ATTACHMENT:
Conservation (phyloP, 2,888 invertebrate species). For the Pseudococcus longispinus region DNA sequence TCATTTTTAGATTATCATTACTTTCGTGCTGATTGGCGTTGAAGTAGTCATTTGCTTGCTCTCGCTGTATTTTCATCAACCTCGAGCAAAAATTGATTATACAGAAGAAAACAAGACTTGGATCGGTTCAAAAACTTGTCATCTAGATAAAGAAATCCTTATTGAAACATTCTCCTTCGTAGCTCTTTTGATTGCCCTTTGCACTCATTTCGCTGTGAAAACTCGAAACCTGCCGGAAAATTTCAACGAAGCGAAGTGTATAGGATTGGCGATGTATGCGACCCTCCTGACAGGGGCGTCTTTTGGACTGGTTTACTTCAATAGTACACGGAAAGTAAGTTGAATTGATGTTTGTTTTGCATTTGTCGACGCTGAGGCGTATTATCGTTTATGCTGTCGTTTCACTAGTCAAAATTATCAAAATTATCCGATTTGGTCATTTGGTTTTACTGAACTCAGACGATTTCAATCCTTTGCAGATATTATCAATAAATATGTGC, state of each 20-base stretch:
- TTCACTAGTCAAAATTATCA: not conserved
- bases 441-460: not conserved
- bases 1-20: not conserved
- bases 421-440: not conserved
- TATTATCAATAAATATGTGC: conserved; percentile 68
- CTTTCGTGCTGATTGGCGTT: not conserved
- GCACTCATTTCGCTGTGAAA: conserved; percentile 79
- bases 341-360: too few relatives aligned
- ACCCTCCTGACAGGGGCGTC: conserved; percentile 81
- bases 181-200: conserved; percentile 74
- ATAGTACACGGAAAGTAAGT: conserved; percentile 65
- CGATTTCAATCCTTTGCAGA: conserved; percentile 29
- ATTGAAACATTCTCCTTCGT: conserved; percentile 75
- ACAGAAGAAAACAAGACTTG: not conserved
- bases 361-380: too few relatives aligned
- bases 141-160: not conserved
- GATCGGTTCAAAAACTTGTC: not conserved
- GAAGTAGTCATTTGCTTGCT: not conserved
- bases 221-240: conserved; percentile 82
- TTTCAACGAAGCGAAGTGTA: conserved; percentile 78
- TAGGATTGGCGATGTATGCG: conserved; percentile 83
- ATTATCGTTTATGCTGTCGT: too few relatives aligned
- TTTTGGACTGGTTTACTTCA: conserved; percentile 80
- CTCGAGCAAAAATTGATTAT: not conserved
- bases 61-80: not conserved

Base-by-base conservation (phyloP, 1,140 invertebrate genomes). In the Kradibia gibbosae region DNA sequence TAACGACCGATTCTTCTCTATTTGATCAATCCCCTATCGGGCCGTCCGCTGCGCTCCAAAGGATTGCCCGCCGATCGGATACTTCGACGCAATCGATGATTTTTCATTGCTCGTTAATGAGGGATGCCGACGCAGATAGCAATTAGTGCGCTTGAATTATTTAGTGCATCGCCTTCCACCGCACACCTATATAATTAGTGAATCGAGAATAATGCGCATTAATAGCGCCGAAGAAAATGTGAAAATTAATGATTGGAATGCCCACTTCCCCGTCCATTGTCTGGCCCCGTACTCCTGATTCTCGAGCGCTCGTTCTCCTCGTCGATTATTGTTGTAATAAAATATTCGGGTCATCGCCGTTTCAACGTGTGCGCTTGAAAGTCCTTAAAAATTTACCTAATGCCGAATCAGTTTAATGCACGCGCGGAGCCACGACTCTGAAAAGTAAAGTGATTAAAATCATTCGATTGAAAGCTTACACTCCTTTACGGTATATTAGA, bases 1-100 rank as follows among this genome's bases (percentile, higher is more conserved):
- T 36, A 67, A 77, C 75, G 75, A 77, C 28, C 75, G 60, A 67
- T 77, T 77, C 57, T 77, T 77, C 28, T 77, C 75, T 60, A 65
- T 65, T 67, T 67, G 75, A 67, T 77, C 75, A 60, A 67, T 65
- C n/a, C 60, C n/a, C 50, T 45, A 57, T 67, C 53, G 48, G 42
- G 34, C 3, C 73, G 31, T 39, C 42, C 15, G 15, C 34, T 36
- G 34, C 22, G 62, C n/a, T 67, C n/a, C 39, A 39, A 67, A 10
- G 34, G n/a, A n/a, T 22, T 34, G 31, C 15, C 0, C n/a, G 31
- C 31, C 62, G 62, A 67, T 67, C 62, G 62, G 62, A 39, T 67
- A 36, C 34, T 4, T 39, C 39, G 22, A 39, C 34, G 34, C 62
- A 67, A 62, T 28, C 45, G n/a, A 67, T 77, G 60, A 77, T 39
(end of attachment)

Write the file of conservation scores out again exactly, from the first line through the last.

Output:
Conservation (phyloP, 2,888 invertebrate species). For the Pseudococcus longispinus region DNA sequence TCATTTTTAGATTATCATTACTTTCGTGCTGATTGGCGTTGAAGTAGTCATTTGCTTGCTCTCGCTGTATTTTCATCAACCTCGAGCAAAAATTGATTATACAGAAGAAAACAAGACTTGGATCGGTTCAAAAACTTGTCATCTAGATAAAGAAATCCTTATTGAAACATTCTCCTTCGTAGCTCTTTTGATTGCCCTTTGCACTCATTTCGCTGTGAAAACTCGAAACCTGCCGGAAAATTTCAACGAAGCGAAGTGTATAGGATTGGCGATGTATGCGACCCTCCTGACAGGGGCGTCTTTTGGACTGGTTTACTTCAATAGTACACGGAAAGTAAGTTGAATTGATGTTTGTTTTGCATTTGTCGACGCTGAGGCGTATTATCGTTTATGCTGTCGTTTCACTAGTCAAAATTATCAAAATTATCCGATTTGGTCATTTGGTTTTACTGAACTCAGACGATTTCAATCCTTTGCAGATATTATCAATAAATATGTGC, state of each 20-base stretch:
- TTCACTAGTCAAAATTATCA: not conserved
- bases 441-460: not conserved
- bases 1-20: not conserved
- bases 421-440: not conserved
- TATTATCAATAAATATGTGC: conserved; percentile 68
- CTTTCGTGCTGATTGGCGTT: not conserved
- GCACTCATTTCGCTGTGAAA: conserved; percentile 79
- bases 341-360: too few relatives aligned
- ACCCTCCTGACAGGGGCGTC: conserved; percentile 81
- bases 181-200: conserved; percentile 74
- ATAGTACACGGAAAGTAAGT: conserved; percentile 65
- CGATTTCAATCCTTTGCAGA: conserved; percentile 29
- ATTGAAACATTCTCCTTCGT: conserved; percentile 75
- ACAGAAGAAAACAAGACTTG: not conserved
- bases 361-380: too few relatives aligned
- bases 141-160: not conserved
- GATCGGTTCAAAAACTTGTC: not conserved
- GAAGTAGTCATTTGCTTGCT: not conserved
- bases 221-240: conserved; percentile 82
- TTTCAACGAAGCGAAGTGTA: conserved; percentile 78
- TAGGATTGGCGATGTATGCG: conserved; percentile 83
- ATTATCGTTTATGCTGTCGT: too few relatives aligned
- TTTTGGACTGGTTTACTTCA: conserved; percentile 80
- CTCGAGCAAAAATTGATTAT: not conserved
- bases 61-80: not conserved

Base-by-base conservation (phyloP, 1,140 invertebrate genomes). In the Kradibia gibbosae region DNA sequence TAACGACCGATTCTTCTCTATTTGATCAATCCCCTATCGGGCCGTCCGCTGCGCTCCAAAGGATTGCCCGCCGATCGGATACTTCGACGCAATCGATGATTTTTCATTGCTCGTTAATGAGGGATGCCGACGCAGATAGCAATTAGTGCGCTTGAATTATTTAGTGCATCGCCTTCCACCGCACACCTATATAATTAGTGAATCGAGAATAATGCGCATTAATAGCGCCGAAGAAAATGTGAAAATTAATGATTGGAATGCCCACTTCCCCGTCCATTGTCTGGCCCCGTACTCCTGATTCTCGAGCGCTCGTTCTCCTCGTCGATTATTGTTGTAATAAAATATTCGGGTCATCGCCGTTTCAACGTGTGCGCTTGAAAGTCCTTAAAAATTTACCTAATGCCGAATCAGTTTAATGCACGCGCGGAGCCACGACTCTGAAAAGTAAAGTGATTAAAATCATTCGATTGAAAGCTTACACTCCTTTACGGTATATTAGA, bases 1-100 rank as follows among this genome's bases (percentile, higher is more conserved):
- T 36, A 67, A 77, C 75, G 75, A 77, C 28, C 75, G 60, A 67
- T 77, T 77, C 57, T 77, T 77, C 28, T 77, C 75, T 60, A 65
- T 65, T 67, T 67, G 75, A 67, T 77, C 75, A 60, A 67, T 65
- C n/a, C 60, C n/a, C 50, T 45, A 57, T 67, C 53, G 48, G 42
- G 34, C 3, C 73, G 31, T 39, C 42, C 15, G 15, C 34, T 36
- G 34, C 22, G 62, C n/a, T 67, C n/a, C 39, A 39, A 67, A 10
- G 34, G n/a, A n/a, T 22, T 34, G 31, C 15, C 0, C n/a, G 31
- C 31, C 62, G 62, A 67, T 67, C 62, G 62, G 62, A 39, T 67
- A 36, C 34, T 4, T 39, C 39, G 22, A 39, C 34, G 34, C 62
- A 67, A 62, T 28, C 45, G n/a, A 67, T 77, G 60, A 77, T 39